The Canadian seal hunt comes around once a year, and along with the hunt comes the international day of action against it: March 15th.
This year is looking more promising than ever. The European Union is considering a complete ban on seal products, a bill to ban the hunt has been introduced in the Canadian senate for the first time since the ’70s, and the general demand for seal products is shrinking worldwide.
An end to the hunt seems inevitable, but it won’t happen without continued pressure. Here are 5 simple ways you can help stop the hunt next Saturday:
1. Attend a rally
If you live near one of these scheduled rallies in various countries, show up with signs or costumes to make the plight of the seals known to the general public. If anything, you’re sure to meet some like-minded people and have a good time.
2. Ask Canadian politicians to support the seal hunt banMichael Wilson, Ambassador to the US
Embassy of Canada
501 Pennsylvania Avenue
NW Washington, D.C. 2001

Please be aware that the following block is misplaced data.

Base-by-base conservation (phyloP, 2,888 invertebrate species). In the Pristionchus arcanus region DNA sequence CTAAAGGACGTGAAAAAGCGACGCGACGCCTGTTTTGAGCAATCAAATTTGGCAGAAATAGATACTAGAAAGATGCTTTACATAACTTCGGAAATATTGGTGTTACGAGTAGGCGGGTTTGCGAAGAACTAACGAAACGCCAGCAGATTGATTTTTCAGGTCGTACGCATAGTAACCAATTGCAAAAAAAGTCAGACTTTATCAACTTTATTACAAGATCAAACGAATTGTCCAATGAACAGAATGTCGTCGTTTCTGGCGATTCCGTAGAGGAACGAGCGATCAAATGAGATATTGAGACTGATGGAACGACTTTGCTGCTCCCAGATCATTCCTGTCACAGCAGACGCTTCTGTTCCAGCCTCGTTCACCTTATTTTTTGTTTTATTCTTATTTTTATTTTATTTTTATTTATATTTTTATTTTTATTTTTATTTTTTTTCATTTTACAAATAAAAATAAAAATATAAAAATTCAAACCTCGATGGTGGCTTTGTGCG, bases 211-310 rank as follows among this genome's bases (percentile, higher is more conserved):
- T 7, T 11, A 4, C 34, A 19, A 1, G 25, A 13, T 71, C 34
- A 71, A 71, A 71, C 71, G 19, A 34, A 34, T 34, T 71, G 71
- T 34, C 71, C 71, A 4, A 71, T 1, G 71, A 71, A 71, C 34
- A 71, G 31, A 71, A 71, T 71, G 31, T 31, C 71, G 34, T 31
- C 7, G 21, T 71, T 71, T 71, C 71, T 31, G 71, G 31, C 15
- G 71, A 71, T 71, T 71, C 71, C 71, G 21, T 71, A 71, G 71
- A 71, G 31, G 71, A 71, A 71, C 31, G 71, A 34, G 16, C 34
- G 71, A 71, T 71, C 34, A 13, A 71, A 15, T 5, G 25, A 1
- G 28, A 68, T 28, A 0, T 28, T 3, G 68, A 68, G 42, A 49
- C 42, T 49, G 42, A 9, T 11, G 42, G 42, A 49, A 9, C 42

Fax: 202-682-7726 Stephen Harper, Prime Minister
Office of the Prime Minister
80 Wellington Street
K1A 0A2 Fax: 613-941-6900 e-mail: firstname.lastname@example.org
3. Thank Senator Mac Harb for sponsoring the bill to end the hunt
Canadian Senator Mac Harb is the first senator in decades to sponsor a bill in opposition to the seal hunt. Not a single other senator has expressed any support for his bill, so chances are that it won’t get anywhere this time. Regardless, to encourage Harb to reintroduce the bill in the future, he needs to know that there are millons of people across the world who support his effort. Shoot an email here: email@example.com
4. Ask the European Union Parliament to pass the ban on seal products
In Defense of Animals suggests that you fill out the “Brief Request” section of this form email with the words “Please ban seal products from EU territory” and then specifically state in the Your Request section something to the extent of “Please ban products derived from seals from being imported into the EU, exported from it, or even transported through EU territory in Brussels on 1 April 2009.”
5. Start boycotting Canadian seafood — and ask friends to as well
If you eat fish, try to check the country of origin before buying. A boycott on Canadian seafood began in 2004 and continues to this day with the support of the Humane Society of the united States, Harpseals.org, Animal Alliance of Canada, and Sea Shepherd. Check out this list of common Canadian seafood products to watch out for.